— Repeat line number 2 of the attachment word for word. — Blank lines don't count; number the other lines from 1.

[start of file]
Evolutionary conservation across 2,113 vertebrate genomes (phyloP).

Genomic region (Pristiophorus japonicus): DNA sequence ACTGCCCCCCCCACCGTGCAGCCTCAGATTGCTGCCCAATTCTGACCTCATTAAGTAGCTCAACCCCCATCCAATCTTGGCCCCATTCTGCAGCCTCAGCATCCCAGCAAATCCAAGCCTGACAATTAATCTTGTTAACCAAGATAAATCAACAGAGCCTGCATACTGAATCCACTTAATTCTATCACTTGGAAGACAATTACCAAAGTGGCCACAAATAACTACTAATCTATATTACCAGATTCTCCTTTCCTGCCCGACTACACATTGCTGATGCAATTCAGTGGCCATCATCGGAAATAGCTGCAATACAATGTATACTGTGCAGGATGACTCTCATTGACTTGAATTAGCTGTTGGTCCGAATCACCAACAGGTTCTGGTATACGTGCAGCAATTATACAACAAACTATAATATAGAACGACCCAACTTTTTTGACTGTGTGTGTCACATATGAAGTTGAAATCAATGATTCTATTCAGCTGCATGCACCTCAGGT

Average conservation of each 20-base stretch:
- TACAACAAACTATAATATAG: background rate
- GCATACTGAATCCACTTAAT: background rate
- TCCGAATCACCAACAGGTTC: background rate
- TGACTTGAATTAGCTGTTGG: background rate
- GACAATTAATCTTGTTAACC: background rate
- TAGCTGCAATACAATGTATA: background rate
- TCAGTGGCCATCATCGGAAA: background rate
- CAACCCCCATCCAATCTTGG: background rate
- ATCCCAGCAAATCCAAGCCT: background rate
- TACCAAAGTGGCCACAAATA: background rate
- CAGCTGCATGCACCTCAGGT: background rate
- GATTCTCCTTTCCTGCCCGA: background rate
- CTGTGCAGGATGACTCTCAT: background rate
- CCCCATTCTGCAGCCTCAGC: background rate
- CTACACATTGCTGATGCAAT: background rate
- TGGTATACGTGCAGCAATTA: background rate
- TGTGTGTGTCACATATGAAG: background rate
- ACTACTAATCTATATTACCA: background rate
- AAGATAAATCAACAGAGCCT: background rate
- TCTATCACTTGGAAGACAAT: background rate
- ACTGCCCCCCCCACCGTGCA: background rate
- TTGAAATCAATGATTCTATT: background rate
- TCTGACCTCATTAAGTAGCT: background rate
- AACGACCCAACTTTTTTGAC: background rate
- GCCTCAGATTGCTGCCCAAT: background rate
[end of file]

Genomic region (Pristiophorus japonicus): DNA sequence ACTGCCCCCCCCACCGTGCAGCCTCAGATTGCTGCCCAATTCTGACCTCATTAAGTAGCTCAACCCCCATCCAATCTTGGCCCCATTCTGCAGCCTCAGCATCCCAGCAAATCCAAGCCTGACAATTAATCTTGTTAACCAAGATAAATCAACAGAGCCTGCATACTGAATCCACTTAATTCTATCACTTGGAAGACAATTACCAAAGTGGCCACAAATAACTACTAATCTATATTACCAGATTCTCCTTTCCTGCCCGACTACACATTGCTGATGCAATTCAGTGGCCATCATCGGAAATAGCTGCAATACAATGTATACTGTGCAGGATGACTCTCATTGACTTGAATTAGCTGTTGGTCCGAATCACCAACAGGTTCTGGTATACGTGCAGCAATTATACAACAAACTATAATATAGAACGACCCAACTTTTTTGACTGTGTGTGTCACATATGAAGTTGAAATCAATGATTCTATTCAGCTGCATGCACCTCAGGT